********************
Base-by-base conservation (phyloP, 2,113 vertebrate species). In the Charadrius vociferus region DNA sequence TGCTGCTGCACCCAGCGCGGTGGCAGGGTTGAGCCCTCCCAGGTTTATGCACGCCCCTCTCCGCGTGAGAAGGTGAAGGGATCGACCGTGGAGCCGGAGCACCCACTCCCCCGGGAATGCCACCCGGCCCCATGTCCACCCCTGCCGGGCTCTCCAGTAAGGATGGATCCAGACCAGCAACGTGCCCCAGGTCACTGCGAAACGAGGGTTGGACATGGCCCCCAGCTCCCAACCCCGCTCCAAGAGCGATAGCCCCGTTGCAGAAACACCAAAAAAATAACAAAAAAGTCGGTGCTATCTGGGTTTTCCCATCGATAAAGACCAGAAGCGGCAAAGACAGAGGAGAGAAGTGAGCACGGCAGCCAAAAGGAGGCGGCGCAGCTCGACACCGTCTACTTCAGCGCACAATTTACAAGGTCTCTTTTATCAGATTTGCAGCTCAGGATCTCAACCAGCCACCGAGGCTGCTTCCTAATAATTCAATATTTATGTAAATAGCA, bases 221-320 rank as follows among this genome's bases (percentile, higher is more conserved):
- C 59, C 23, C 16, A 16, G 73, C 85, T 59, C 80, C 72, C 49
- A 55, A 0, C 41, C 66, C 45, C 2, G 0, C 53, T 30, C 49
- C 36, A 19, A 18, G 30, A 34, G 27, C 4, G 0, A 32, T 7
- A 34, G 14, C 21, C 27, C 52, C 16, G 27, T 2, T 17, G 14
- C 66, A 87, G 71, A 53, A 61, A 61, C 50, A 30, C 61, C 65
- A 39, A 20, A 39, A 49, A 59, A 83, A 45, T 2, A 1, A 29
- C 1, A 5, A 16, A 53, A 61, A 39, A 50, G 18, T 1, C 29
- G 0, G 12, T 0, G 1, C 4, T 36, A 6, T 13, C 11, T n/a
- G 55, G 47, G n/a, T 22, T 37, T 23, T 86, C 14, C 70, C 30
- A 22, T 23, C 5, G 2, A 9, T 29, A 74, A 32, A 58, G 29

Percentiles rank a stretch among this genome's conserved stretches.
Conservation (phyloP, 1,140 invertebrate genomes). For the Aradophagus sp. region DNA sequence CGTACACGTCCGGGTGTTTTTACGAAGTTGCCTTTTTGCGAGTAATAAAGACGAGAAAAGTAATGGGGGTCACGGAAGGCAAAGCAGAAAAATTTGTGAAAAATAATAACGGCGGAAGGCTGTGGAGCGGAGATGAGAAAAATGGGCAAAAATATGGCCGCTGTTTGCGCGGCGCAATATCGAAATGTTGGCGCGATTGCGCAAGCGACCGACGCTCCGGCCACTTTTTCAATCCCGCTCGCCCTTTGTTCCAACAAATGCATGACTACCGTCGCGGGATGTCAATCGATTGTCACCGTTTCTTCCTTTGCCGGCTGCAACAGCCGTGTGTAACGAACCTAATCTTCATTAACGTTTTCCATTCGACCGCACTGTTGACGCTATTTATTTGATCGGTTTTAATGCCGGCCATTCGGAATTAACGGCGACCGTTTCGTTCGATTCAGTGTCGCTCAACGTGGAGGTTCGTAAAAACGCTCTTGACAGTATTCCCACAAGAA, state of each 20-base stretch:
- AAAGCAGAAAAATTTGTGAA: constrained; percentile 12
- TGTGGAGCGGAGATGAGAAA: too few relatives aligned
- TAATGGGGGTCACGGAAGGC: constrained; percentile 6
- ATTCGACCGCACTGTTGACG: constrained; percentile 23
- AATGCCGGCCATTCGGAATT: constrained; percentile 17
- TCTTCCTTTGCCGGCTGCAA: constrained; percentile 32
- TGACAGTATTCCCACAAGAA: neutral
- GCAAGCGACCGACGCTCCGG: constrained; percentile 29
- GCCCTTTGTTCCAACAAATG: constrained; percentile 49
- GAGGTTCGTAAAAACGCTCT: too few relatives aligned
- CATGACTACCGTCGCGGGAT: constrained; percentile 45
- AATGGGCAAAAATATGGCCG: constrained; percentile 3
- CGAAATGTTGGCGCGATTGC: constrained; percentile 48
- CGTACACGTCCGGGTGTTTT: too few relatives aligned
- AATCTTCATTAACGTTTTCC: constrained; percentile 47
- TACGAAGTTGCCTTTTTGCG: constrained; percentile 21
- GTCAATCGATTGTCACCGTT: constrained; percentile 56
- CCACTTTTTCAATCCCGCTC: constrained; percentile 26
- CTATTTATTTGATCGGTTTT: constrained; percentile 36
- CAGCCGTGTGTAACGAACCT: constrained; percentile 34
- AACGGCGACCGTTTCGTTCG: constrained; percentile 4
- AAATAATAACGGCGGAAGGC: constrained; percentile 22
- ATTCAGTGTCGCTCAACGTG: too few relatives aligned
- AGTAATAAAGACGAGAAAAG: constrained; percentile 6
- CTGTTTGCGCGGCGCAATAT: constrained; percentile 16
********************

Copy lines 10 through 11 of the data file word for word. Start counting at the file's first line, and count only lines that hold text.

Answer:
- G 55, G 47, G n/a, T 22, T 37, T 23, T 86, C 14, C 70, C 30
- A 22, T 23, C 5, G 2, A 9, T 29, A 74, A 32, A 58, G 29